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Vigyan Bhawan, New Delhi : 21.01.2014

It gives me great pleasure to be here today for the presentation of the National Awards instituted by the Ministry of Housing and Urban Poverty Alleviation. These Awards recognize outstanding contribution in alleviating poverty and improving housing infrastructure for the urban poor through missions and schemes of this Ministry.

I congratulate all the best performing states and cities who have been awarded today. I hope the benchmarks that they have set will spur others to uplift their efforts. I also compliment the Ministry of Housing and Urban Poverty Alleviation for motivating states, union territories and cities to work towards making the country’s urban centres more sustainable and inclusive.

Ladies and Gentlemen:

Urbanization is a phenomenon that has touched every part of the globe. Nearly half of the world lives in cities today. Two years ago, for the first time in history, the urban population outnumbered rural population, marking the advent of a new ‘urban millennium’. Cities have become engines of growth and centres of innovation. At the same time, cities have also been subjected to tremendous pressure due to migration, social inequality, civic infrastructure inequity and environmental pollution.

In the next forty years, India is projected to witness the highest rise in urban population in the world. Are our cities and towns equipped to face this spurt in population? Are our governance structures and service delivery mechanisms robust enough to meet the expansion envisaged? It is worrisome that our city structures struggle to keep pace. As visible signs of systemic inadequacies, slums and homelessness pose considerable challenges for policymakers. There are an estimated 93 million slum dwellers in our country, with an urban housing shortage of nearly 18 million. Slum dwellers live in abysmal conditions and are deprived of essential civic amenities. The challenges confronting our cities are daunting, yet surmountable. I applaud the Ministry of Housing and Urban Poverty Alleviation for designing and rolling out innovative policies and programmes aimed at bridging the gap in urban housing through increased housing access for the urban poor.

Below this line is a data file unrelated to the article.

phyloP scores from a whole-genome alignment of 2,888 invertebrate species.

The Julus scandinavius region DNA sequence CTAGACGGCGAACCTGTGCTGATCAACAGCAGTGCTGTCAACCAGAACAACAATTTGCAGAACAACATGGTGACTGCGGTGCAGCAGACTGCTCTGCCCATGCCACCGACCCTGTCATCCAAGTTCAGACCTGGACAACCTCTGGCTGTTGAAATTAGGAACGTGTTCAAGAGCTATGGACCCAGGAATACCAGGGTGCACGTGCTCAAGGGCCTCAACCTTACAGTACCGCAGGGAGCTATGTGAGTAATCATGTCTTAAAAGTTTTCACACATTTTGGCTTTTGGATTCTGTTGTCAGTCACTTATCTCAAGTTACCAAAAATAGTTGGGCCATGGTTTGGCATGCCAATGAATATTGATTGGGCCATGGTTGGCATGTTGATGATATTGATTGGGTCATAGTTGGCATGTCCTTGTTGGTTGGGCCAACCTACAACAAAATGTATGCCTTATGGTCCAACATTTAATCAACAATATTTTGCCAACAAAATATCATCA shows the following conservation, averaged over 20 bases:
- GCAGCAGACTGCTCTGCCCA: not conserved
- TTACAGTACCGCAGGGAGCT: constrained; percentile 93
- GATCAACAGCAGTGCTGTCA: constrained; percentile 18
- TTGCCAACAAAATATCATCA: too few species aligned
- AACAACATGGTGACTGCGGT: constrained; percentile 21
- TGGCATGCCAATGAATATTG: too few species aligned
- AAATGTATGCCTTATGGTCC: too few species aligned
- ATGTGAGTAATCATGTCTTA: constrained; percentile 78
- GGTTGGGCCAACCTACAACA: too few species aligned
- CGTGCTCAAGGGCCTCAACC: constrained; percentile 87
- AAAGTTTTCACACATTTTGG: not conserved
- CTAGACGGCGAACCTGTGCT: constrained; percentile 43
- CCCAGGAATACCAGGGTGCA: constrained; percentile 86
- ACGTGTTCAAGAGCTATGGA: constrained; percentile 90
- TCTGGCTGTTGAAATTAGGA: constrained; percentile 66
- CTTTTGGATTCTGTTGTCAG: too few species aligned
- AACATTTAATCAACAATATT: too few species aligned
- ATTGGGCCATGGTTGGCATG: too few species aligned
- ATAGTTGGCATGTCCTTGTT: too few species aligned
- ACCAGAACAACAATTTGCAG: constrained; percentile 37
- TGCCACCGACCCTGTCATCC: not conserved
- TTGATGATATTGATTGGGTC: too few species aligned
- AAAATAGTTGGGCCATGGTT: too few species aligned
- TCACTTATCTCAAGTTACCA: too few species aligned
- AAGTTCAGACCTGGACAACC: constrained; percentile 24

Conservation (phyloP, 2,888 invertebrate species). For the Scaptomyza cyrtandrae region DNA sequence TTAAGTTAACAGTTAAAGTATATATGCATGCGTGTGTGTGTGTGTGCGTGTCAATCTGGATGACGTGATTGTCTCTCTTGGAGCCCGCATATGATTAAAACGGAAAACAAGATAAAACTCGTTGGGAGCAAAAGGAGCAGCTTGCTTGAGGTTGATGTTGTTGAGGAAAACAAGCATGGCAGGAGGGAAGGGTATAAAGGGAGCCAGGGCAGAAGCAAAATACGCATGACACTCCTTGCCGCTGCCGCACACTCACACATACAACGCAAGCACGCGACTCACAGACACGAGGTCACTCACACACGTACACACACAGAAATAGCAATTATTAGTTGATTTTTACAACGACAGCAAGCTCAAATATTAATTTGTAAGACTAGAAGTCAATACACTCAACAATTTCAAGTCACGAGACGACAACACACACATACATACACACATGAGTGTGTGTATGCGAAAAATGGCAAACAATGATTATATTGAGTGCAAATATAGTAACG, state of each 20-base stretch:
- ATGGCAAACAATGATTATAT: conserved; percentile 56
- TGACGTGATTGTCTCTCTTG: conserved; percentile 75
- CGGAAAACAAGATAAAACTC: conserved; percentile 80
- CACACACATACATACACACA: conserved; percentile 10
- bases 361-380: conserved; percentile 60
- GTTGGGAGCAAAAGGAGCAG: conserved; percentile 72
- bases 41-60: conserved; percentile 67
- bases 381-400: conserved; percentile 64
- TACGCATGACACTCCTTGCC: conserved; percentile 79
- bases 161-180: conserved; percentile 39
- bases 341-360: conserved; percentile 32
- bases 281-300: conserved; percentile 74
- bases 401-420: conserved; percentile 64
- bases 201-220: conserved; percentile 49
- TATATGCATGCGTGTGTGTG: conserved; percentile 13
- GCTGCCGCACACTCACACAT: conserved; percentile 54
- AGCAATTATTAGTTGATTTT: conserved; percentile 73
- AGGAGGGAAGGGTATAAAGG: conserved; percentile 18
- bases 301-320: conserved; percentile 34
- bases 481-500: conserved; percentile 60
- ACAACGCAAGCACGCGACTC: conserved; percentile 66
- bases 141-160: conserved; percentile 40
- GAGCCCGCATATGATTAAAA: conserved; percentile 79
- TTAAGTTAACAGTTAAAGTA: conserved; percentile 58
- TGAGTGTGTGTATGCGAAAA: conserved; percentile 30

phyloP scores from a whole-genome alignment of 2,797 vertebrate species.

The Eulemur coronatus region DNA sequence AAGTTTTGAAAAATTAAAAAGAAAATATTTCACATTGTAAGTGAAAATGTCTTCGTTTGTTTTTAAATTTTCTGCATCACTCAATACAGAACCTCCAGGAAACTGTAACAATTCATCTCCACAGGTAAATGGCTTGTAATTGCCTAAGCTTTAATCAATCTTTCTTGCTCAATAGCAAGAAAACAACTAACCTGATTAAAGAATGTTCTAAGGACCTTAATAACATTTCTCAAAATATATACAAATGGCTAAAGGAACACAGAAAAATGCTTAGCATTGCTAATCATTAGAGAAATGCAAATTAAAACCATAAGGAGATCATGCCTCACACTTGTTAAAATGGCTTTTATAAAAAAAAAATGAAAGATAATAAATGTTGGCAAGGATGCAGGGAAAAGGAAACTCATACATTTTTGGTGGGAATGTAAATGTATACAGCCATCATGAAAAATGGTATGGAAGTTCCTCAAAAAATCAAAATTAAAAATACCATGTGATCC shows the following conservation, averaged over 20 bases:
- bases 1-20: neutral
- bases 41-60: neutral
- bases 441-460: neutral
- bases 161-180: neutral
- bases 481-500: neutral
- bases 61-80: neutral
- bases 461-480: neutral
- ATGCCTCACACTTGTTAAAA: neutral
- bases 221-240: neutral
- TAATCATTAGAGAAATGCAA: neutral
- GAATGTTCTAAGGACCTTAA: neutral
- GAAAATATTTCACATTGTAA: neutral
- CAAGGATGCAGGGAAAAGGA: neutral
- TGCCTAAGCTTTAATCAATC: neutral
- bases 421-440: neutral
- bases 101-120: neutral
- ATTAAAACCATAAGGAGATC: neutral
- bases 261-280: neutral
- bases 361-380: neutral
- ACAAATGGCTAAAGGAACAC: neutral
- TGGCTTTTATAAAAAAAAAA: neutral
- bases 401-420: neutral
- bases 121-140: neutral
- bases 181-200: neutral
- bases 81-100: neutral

Ladies and Gentlemen:

Urban poverty is multi-dimensional. The traditional income and consumption parameters are inadequate to fully capture the nature of deprivation. A more holistic vulnerability-based approach spanning the three key areas - residential, occupational and social - is required to effectively combat poverty. The homeless and slum-dwellers are exposed to residential vulnerability. Those lacking in skill training and formal education and those having uncertain wages, and unsanitary, undignified and oppressive work conditions suffer from occupational vulnerability. Gender, age, disability and social stratification give rise to social vulnerability.

Unless urban poverty is understood in the context of vulnerability, any policy intervention will fail to deliver the expected outcomes. It is heartening to note that the schemes of the Ministry of Housing and Urban Poverty Alleviation resonate with this vulnerability framework. The Jawaharlal Nehru National Urban Renewal Mission (JNNURM) is focused on tackling residential vulnerability; Swarna Jayanti Shahari Rozgar Yojana (SJSRY) and now the National Urban Livelihood Mission (NULM) on occupational vulnerability; and the Rajiv Awas Yojana is geared to address residential, occupational and social vulnerabilities.